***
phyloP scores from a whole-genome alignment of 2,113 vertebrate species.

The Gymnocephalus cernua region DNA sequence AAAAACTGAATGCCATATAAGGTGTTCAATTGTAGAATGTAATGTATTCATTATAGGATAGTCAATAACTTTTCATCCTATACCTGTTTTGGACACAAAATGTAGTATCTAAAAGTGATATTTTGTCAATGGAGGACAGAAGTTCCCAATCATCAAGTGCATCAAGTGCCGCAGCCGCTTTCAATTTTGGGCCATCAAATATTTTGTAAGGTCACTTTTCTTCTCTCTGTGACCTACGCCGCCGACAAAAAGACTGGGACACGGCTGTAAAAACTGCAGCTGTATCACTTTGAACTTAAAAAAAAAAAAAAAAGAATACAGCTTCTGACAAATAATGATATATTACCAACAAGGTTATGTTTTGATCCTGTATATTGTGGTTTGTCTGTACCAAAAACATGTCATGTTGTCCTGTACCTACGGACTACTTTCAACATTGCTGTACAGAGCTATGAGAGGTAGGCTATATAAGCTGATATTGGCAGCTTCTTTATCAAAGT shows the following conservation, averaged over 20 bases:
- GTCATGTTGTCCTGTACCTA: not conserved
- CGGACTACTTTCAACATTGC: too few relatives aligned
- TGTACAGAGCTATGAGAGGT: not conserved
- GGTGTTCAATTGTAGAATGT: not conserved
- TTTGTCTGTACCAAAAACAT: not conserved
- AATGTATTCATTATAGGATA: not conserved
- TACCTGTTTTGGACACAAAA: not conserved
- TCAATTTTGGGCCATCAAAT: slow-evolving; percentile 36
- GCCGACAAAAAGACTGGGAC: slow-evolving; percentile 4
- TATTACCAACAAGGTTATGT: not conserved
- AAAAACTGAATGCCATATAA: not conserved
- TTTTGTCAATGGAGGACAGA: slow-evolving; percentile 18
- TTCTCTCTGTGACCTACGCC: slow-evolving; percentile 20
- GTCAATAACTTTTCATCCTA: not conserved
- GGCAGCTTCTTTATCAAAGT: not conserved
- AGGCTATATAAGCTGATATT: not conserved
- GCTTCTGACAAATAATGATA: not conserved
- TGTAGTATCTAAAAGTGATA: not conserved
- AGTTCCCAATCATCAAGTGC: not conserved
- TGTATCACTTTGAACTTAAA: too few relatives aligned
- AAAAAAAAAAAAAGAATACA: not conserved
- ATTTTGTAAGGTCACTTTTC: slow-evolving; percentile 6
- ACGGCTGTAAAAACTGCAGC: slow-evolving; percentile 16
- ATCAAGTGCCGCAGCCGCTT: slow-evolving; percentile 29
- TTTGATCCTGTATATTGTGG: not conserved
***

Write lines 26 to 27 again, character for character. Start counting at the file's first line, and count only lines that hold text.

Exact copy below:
- ATCAAGTGCCGCAGCCGCTT: slow-evolving; percentile 29
- TTTGATCCTGTATATTGTGG: not conserved